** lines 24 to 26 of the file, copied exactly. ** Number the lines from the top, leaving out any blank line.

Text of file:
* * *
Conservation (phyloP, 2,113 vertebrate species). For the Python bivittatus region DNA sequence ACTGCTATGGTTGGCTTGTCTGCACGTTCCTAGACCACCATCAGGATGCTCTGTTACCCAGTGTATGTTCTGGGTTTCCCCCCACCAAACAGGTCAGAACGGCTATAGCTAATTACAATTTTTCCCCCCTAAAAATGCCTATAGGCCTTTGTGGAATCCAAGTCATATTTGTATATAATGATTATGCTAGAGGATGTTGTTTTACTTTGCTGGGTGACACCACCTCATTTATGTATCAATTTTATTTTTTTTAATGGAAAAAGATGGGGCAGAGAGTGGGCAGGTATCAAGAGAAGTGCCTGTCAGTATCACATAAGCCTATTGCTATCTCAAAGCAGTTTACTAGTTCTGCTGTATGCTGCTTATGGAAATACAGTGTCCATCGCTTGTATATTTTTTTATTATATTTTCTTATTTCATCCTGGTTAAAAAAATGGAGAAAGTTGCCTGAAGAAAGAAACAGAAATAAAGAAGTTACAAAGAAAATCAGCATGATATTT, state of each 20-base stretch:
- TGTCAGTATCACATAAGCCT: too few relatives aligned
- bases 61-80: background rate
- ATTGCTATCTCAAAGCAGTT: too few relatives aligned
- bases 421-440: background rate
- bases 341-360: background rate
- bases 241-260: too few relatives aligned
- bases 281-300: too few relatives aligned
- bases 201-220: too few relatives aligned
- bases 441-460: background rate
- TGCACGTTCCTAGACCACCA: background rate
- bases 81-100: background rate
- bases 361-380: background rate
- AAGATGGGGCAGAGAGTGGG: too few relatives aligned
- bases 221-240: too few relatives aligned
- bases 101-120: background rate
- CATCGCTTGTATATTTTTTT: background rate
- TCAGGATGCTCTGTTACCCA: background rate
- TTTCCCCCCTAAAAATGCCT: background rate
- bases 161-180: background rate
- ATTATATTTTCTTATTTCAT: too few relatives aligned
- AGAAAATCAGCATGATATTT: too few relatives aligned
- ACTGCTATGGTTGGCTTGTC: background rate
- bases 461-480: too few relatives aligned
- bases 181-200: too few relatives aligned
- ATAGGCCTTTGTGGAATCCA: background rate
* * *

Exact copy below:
- bases 461-480: too few relatives aligned
- bases 181-200: too few relatives aligned
- ATAGGCCTTTGTGGAATCCA: background rate